After seeing its share price drop 65 percent in 2022 and 37 percent in December alone, Tesla reported record vehicle deliveries for the fourth quarter and the full year on Monday. The electric vehicle maker delivered 405,278 cars in the last three months of 2022, bringing its total for the year to 1.31 million. While both figures represent new records for Tesla, both fell short of Wall Street expectations. Analysts had expected roughly 420,000 deliveries for the fourth quarter and the 40 percent increase in annual deliveries fell short of Tesla’s own goal of averaging 50 percent growth over multiple years.
Despite the shortfall, Tesla’s production and delivery scale-up over the past few years has been pretty impressive. After Elon Musk had unveiled the mass-market Model 3 in 2016, pre-orders quickly exceeded the number of cars Tesla had built in its lifetime, leading to questions of whether the company could actually meet the demand. After Tesla delivered the first Model 3 in July 2017, The New York Times wrote: “Tesla’s expansion comes with a set of risks. It plans to more than quadruple its annual production to more than a half-million vehicles, while still maintaining its image as an enlightened outlier in an industry long dominated by global giants — who are racing to develop electrified vehicles of their own.”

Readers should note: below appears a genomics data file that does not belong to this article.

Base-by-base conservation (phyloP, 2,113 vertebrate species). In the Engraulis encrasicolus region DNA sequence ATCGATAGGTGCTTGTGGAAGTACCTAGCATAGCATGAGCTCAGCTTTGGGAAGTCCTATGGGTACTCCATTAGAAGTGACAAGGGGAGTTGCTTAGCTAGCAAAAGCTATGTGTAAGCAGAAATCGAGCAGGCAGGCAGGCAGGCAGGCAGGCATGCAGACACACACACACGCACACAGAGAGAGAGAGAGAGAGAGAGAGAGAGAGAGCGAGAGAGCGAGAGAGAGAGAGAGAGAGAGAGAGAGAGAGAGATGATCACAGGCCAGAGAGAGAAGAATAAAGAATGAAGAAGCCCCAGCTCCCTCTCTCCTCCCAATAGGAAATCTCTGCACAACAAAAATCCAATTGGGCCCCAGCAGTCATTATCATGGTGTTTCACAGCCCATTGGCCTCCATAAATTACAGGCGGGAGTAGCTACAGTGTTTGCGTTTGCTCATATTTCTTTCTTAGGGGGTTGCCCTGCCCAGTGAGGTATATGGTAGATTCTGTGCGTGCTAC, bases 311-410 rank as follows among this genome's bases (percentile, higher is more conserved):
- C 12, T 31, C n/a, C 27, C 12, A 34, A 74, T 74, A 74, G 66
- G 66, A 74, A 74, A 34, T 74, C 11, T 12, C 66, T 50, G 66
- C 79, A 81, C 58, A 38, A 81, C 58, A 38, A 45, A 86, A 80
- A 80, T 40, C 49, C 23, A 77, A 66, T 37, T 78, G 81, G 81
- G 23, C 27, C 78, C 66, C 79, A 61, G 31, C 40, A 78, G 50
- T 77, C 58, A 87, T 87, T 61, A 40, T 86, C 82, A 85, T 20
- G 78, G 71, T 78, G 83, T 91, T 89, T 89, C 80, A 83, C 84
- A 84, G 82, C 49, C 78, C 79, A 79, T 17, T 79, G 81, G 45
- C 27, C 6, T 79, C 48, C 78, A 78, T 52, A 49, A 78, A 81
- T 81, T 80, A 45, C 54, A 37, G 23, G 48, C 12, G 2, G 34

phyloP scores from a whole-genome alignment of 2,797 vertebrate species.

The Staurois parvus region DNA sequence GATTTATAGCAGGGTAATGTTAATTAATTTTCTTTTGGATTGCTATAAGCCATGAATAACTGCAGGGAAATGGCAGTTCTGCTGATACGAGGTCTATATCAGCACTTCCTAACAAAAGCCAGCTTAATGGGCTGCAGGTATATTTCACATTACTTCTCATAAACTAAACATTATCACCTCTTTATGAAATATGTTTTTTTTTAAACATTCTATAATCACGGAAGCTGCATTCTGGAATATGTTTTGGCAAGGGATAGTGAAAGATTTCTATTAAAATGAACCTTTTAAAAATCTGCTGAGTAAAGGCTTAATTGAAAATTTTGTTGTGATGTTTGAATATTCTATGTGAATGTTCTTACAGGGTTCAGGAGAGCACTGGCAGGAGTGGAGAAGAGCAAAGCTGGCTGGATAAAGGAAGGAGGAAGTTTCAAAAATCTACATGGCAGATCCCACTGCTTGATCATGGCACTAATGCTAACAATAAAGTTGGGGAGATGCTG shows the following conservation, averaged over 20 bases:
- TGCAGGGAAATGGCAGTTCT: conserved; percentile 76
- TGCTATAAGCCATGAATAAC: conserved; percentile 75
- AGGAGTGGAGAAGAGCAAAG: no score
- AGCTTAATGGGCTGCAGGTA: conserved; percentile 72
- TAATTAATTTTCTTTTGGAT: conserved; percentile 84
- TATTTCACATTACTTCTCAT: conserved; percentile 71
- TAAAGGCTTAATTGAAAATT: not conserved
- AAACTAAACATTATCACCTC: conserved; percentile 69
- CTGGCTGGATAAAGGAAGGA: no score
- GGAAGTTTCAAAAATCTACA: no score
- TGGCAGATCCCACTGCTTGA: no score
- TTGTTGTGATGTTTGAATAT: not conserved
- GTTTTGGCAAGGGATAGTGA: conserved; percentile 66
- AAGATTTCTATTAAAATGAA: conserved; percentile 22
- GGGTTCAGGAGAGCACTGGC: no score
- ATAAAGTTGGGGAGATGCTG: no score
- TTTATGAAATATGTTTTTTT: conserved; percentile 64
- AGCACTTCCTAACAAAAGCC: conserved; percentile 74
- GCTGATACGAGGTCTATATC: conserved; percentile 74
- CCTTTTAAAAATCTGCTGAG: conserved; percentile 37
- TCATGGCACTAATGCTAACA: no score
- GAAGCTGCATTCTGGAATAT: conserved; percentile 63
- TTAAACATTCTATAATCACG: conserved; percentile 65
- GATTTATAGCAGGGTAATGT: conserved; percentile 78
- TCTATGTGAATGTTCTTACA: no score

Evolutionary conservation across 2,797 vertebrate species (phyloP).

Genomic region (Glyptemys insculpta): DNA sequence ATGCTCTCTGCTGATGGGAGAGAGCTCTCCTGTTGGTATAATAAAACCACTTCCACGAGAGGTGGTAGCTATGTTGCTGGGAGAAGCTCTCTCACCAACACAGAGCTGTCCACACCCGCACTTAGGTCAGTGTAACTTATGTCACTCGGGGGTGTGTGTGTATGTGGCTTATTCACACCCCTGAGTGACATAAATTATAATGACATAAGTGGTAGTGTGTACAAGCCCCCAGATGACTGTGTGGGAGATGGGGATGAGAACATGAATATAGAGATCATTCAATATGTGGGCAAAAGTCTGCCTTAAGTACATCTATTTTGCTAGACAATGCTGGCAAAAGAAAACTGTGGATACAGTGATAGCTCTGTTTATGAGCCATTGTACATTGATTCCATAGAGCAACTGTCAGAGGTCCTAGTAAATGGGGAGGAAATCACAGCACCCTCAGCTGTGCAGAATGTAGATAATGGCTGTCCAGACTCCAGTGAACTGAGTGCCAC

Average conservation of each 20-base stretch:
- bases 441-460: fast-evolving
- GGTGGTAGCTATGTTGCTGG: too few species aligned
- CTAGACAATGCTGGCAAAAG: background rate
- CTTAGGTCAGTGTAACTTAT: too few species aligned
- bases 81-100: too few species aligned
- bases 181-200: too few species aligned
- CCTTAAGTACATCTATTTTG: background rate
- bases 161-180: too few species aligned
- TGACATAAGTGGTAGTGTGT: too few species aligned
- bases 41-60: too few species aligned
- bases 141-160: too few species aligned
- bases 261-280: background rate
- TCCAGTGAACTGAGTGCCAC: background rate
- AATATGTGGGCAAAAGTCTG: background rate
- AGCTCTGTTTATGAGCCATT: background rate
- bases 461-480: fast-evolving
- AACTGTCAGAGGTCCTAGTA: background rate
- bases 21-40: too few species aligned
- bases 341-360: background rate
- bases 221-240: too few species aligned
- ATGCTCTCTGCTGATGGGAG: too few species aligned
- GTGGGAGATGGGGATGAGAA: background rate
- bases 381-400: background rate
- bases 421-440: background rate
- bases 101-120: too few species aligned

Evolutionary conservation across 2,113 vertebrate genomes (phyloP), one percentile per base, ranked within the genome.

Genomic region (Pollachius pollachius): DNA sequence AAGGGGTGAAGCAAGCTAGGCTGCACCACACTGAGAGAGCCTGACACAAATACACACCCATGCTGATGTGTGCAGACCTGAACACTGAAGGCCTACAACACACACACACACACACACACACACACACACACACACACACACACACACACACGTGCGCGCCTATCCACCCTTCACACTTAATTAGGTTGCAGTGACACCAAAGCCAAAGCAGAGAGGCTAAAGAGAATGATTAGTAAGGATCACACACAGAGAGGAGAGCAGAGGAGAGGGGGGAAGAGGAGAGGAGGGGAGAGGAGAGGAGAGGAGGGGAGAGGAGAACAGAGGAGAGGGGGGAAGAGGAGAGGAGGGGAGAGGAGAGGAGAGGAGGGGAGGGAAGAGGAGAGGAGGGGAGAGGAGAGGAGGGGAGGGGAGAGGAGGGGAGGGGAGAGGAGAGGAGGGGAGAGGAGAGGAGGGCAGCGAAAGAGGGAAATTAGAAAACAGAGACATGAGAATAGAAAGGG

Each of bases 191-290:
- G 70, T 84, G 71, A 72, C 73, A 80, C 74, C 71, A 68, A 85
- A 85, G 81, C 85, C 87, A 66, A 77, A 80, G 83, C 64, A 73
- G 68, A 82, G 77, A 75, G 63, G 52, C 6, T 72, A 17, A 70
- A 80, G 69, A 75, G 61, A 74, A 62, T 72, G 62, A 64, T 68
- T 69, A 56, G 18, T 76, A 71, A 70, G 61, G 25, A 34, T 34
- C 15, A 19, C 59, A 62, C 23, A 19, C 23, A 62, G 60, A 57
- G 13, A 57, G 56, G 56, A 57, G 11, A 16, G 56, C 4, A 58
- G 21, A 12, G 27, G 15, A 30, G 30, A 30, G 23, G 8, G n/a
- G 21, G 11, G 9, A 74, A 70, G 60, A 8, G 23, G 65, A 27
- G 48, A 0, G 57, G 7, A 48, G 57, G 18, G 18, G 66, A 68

And while Tesla has in fact lost some of its appeal as an “enlightened outlier”, particularly since Musk’s Twitter takeover and everything that came with it, it did increase its production capacity manyfold since 2017, all while managing to keep industry heavyweights such as Toyota, Volkswagen or General Motors at arm’s length. In fact, the 1.31 million vehicles Tesla delivered in 2022 are just 85,000 short of the combined total number of cars the company delivered between 2012 and 2020.“The biggest challenge for us is, how do we build a lot more cars?” Musk said in 2017. And while his company met that challenge remarkably well, new challenges have arisen since then. Polling company Morning Consult recently found that Elon Musk’s Twitter takeover has made him a polarizing figure and that his increasingly divisive image is spilling over on brands associated with him, including Tesla first and foremost.